It’s hard to decide what to discuss first following City’s dismantling of Arsenal last night; the shocking nature of the defeat that was inflicted on the Gunners, or the sense of inevitability about it all.
During the pre-game build up in the Sky Sports studio, Jamie Carragher and Thierry Henry were asked:
“Can Arsenal get anything out of the game?”
Let’s take a step back and absorb the sheer incredulity of that statement.
Can Arsenal get a result at the Emirates at home to Manchester City?
A newcomer to the game would be forgiven for thinking that this was a David Vs. Goliath FA Cup tie, akin to Tottenham and Rochdale, who battled it out at Wembley the night before in a fourth round replay. Instead, we are talking about Arsenal Football Club here; one of the country’s largest, most well supported teams. Their history speaks volumes about the size of the club they are – only Manchester United, Liverpool and to a certain extent Chelsea can proclaim to be bigger than them in England – so to ask if they can pull out a miraculous result against runaway leaders at home should have been met with ridicule by the two pundits.
Except it wasn’t, and nor should it be either. The fact the question was even posed to them, let alone that Carragher and Henry both answered sincerely, reveals the depths that this club has fallen to.
Their 3-0 defeat at Wembley last weekend in the League Cup final was embarrassing enough, and perfectly summed up by Gary Neville during the live commentary.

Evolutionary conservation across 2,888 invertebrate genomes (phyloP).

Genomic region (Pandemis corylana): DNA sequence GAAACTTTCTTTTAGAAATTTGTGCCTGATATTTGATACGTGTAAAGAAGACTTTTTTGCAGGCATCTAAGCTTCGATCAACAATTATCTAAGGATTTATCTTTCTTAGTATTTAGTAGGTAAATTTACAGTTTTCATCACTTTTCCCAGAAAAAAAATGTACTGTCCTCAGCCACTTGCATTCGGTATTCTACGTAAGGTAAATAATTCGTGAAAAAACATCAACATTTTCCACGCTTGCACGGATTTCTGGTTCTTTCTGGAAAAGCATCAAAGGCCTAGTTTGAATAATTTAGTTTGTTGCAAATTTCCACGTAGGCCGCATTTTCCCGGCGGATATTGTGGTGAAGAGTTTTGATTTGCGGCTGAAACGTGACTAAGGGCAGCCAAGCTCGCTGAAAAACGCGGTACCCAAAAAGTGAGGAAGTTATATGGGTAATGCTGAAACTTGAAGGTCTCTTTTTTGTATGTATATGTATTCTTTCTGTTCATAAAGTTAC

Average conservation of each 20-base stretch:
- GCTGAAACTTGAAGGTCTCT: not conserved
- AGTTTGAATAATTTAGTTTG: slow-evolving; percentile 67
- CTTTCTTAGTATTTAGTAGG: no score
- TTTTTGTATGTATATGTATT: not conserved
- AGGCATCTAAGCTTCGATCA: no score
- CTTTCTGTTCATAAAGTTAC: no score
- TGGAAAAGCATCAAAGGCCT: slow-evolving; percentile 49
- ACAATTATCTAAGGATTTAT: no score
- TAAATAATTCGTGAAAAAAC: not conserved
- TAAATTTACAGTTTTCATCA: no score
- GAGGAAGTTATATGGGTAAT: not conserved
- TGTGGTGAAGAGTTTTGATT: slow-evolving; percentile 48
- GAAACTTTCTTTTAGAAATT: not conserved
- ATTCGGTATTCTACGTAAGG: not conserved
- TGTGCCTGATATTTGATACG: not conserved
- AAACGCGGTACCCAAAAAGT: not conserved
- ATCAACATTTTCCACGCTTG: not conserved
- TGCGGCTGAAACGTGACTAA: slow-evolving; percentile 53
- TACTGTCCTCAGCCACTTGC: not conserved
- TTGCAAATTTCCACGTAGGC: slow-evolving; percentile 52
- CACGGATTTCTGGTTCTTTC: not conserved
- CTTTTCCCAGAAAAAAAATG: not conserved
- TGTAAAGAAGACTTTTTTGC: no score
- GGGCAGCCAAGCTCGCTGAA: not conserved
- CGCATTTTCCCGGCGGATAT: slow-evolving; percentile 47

But last night was on a whole new level.
Firstly, barely half of the fans bothered to show up. Arsenal tried to claim that the official attendance was just over 58,000, but they weren’t fooling anyone. One look from the television cameras shows that they’d be lucky to count 40,000 fans, maybe even less.
Quite why the reason for the mass no-show is anyone’s guess. Gary Neville tried to claim that it was an act of defiance by the home fans, a silent protest of sorts. But in fairness to those that didn’t attend, London has been in the unrelenting grip of the beast from the east this week, with temperatures plummeting into the minus and snow falling like it’s going out of fashion. Travel and commuting has been unforgiven all week, so it’s understandable that the Emirates wasn’t packed out on a freezing Thursday night. Nonetheless, it’s a sad state of affairs when a showcase Premier League tie such as Arsenal and Manchester City cannot attract a full house.
On the field, the supporters’ anguish was mirrored by the players. Cry all you want about the supposed lack of conviction by manager Arsene Wenger, but the players need to take a long, hard look at themselves.
This is an Arsenal team that featured four players purchased for over £35m – Granit Xhaka, Henrikh Mkhitaryan (a part exchange with Alex Sanchez who was valued at £35m by the club), Pierre-Emerik Aubameyang and Mesut Ozil. Also playing was a multiple Premier League winner in Petr Cech, and seasoned internationals in the form of Aaron Ramsey, Danny Welbeck and Sead Kolasinac. Combined, they played like an atrocious, hungover Sunday League side.